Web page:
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The Barbican Complex lies between the City and West End of London and is an outstanding example of concrete brutalist architecture.

Constructed in the 60’s and 70’s by architects Chamberlin, Powell & Bon,
it was Grade II listed in 2001 and designated of special interest for its overall ambition, scale and design cohesion.

The wider area is a mix of residential and commercial buildings, with the Complex housing, amongst other institutions, the Barbican Arts Centre; Museum of London; and Guildhall School of Music & Drama.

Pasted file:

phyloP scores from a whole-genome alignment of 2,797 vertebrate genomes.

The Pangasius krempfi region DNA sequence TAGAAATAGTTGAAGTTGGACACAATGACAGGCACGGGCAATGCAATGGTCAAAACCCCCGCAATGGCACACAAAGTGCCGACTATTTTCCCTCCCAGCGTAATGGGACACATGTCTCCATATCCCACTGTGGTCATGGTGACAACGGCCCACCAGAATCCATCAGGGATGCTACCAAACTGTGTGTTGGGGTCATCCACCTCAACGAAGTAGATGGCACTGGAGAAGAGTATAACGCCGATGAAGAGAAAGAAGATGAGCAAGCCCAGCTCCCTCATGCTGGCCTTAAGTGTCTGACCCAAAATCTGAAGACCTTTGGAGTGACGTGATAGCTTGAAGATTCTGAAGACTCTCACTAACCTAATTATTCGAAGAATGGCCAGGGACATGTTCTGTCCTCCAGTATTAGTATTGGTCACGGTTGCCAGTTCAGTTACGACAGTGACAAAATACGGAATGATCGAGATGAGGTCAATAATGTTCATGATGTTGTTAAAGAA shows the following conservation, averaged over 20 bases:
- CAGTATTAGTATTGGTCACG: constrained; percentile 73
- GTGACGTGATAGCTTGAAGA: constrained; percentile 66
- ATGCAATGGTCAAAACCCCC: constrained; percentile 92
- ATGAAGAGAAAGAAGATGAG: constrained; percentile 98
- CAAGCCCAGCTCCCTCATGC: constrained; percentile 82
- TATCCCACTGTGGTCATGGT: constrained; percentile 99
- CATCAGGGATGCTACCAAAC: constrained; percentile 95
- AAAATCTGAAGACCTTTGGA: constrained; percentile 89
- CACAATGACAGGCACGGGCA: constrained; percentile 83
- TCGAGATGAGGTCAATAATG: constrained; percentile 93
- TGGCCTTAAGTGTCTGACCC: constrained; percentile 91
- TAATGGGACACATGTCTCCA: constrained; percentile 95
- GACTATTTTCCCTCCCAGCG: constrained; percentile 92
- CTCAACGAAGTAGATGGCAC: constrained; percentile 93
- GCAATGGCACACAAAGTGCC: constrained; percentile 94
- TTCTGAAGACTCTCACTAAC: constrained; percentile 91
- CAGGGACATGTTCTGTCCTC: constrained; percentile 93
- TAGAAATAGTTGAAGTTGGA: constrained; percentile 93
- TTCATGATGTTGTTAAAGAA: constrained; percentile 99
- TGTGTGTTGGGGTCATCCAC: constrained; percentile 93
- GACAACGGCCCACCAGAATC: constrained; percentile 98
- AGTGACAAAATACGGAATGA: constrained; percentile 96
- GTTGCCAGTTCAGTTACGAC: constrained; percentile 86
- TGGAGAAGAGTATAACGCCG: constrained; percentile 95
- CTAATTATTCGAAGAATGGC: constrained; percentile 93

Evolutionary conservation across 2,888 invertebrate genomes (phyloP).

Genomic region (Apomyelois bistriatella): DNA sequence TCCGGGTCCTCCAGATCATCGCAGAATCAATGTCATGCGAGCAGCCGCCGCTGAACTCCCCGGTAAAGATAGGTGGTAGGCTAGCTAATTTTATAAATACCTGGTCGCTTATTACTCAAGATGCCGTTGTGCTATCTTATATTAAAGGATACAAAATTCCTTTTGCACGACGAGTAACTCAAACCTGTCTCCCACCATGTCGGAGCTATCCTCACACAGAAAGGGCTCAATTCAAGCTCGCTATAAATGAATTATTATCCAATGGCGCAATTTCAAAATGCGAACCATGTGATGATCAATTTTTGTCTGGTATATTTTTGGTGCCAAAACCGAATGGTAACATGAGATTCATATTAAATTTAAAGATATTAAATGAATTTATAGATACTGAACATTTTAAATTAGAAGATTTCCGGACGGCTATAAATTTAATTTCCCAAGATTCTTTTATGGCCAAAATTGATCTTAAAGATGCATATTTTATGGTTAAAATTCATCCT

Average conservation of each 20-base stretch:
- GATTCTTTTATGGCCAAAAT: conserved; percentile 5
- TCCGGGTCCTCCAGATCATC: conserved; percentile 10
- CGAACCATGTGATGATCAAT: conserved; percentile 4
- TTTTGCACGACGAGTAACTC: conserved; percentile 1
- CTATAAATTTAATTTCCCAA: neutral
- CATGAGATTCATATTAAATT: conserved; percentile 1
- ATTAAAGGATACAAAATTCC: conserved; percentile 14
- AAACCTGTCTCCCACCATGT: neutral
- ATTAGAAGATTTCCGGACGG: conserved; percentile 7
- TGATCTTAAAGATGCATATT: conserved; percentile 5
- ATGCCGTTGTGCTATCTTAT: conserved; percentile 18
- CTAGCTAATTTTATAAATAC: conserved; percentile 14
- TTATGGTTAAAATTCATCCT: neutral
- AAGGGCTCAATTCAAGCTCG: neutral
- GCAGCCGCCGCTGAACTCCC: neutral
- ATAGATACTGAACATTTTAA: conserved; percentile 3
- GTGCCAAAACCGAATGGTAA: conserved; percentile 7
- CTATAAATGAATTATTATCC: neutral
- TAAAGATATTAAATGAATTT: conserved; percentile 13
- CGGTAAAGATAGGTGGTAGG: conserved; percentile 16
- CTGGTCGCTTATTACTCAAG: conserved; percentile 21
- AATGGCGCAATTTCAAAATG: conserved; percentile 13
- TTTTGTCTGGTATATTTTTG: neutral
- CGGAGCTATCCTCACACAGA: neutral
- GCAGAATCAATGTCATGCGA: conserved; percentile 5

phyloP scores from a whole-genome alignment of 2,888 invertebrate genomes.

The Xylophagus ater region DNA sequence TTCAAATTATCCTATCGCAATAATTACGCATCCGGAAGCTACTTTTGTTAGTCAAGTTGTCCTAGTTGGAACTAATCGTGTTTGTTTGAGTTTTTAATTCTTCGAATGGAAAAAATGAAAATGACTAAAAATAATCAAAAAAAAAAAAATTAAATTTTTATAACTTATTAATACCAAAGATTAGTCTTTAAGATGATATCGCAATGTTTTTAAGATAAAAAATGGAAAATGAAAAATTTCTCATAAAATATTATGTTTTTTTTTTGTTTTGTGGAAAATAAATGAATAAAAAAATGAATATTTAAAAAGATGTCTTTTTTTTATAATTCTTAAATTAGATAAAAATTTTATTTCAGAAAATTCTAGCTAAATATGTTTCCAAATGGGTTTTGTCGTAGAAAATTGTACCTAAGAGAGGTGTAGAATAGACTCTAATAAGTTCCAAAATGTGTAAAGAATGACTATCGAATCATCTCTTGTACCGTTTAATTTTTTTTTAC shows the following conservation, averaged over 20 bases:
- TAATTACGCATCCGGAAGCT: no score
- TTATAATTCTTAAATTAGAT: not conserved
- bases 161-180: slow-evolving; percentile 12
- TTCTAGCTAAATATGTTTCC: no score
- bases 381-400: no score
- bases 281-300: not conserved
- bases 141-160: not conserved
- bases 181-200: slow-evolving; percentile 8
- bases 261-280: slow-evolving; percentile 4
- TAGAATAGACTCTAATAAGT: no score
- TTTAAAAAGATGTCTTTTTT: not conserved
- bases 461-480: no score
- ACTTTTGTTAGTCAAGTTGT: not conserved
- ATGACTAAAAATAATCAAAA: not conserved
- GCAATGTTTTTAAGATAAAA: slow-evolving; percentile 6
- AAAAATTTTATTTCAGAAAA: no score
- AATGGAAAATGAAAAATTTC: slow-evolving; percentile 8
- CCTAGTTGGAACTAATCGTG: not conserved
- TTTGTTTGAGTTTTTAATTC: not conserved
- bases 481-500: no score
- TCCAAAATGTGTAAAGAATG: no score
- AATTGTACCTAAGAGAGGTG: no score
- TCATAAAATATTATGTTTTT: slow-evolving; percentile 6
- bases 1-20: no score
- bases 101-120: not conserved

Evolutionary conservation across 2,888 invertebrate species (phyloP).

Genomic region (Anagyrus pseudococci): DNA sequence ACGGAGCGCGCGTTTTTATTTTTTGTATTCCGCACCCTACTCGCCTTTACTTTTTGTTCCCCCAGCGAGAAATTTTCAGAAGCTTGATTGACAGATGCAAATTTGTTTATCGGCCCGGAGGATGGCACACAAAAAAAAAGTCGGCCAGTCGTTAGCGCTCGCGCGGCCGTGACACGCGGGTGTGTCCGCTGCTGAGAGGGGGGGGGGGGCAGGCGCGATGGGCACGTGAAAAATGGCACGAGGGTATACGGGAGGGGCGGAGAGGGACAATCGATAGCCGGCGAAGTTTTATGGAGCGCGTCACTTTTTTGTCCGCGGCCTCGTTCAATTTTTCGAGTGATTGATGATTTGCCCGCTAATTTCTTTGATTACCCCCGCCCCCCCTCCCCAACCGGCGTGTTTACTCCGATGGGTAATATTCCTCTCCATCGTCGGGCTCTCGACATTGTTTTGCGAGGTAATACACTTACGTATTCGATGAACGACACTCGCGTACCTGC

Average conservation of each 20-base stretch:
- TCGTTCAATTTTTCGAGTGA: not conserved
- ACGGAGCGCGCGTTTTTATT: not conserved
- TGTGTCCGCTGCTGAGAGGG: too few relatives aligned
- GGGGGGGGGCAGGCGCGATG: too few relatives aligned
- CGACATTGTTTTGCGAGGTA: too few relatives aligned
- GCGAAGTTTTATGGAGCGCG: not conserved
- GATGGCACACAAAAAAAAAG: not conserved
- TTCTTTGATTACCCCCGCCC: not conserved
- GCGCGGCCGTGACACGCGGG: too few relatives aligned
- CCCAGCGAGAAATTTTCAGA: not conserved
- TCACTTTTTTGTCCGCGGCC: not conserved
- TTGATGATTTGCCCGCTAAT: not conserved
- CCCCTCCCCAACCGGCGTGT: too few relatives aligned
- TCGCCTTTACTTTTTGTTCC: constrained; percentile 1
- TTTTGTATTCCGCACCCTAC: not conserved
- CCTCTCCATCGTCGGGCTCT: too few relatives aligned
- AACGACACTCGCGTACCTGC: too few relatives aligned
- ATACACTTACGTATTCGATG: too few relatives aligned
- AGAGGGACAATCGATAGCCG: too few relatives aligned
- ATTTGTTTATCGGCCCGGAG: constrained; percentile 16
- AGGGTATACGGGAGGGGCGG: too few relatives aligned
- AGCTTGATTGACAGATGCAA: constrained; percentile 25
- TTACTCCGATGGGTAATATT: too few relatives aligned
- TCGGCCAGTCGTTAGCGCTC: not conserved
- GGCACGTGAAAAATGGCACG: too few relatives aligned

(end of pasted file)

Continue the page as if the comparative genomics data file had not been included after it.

The word Barbican comes from the
Latin ‘Barbecana’, a fortified out-post and gateway, and reflects the fact that the area once housed the main fort of Roman London. Beech Street sits close to where an old Roman watchtower used to stand and a section of the original 200 AD fortified walls is still visible within the residential part of
the Estate.